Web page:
Trouble in Darjeeling, tourists told to leave
Turning their token strike over their demand for Gorkhaland on Monday into an indefinite strike, the Gorkha Janmukti Morcha (GJM) has asked all tourists to leave the Darjeeling Hills, reports Amitava Banerjee.Updated: Jun 10, 2008 01:35 IST
Turning their token strike over their demand for Gorkhaland on Monday into an indefinite strike, the Gorkha Janmukti Morcha (GJM) has asked all tourists to leave the Darjeeling Hills and Sikkim before 6 am on Tuesday.
Starting Tuesday, the three hill sub-divisions will witness an indefinite bandh. However, the tea and cinchona industry will be closed for just two days, and will be open from June 12.
“The bandh will continue till the Centre calls us for talks in Delhi and that too for Gorkhaland. We will meet over no other issue except Gorkhaland,” said GJM chief Bimal Gurung. He stated that, henceforth, the GJM would not seek the permission of the administration to hold rallies and meetings anywhere.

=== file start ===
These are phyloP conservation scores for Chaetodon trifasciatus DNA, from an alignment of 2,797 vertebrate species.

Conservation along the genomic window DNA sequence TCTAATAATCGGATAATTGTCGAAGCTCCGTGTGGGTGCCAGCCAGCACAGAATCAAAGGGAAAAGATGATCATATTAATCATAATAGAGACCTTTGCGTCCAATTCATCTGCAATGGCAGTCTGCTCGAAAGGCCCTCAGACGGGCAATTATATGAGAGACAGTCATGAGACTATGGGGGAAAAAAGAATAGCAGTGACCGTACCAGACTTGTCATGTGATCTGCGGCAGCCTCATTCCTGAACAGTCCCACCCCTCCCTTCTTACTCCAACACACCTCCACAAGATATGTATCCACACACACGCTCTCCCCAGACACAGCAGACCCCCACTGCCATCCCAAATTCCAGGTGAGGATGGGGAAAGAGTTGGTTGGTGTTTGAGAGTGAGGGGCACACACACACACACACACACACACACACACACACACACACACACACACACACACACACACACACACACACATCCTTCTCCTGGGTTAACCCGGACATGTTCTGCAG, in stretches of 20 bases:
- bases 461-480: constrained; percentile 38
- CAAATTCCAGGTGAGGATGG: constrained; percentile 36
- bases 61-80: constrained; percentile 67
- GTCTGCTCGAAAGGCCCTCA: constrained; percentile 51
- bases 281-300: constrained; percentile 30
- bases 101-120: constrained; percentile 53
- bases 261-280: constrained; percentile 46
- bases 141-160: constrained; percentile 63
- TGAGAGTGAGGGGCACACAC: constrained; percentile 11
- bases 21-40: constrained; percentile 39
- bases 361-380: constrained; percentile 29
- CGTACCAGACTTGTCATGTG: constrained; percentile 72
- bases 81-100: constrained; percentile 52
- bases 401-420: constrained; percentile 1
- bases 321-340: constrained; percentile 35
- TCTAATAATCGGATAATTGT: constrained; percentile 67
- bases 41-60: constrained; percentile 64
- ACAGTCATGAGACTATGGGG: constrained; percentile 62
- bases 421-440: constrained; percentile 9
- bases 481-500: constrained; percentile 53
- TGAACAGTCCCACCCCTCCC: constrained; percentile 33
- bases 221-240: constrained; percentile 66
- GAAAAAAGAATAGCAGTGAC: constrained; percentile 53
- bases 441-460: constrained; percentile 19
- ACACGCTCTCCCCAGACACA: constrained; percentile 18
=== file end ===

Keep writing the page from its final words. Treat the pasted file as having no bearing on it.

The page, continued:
Following the GJM’s advisory, tourists were seen trying to make arrangements to leave the hills immediately. The rush for vehicles turned into a stampede-like situation at the bus and taxi stands.
With a heavy shortage of vehicles due to the token bandh and lack of fuel (being a Sunday), most tourists could not leave at once. Sarvesh Dikshit of Kanpur, who arrived on Monday, said: “This is very disappointing. We don’t know where to go. There is no food, no transport. Our kids are hungry. We have nothing to do with politics but we should not be given such trouble. I request the administration and political party to come to a settlement and resolve the issue so innocent people don’t suffer.”
Gurung gave the bandh call after sporadic violence in Bagdogra and Naxalbari between the GJM and an apolitical group, Janchetna Manch, opposing the former’s demand.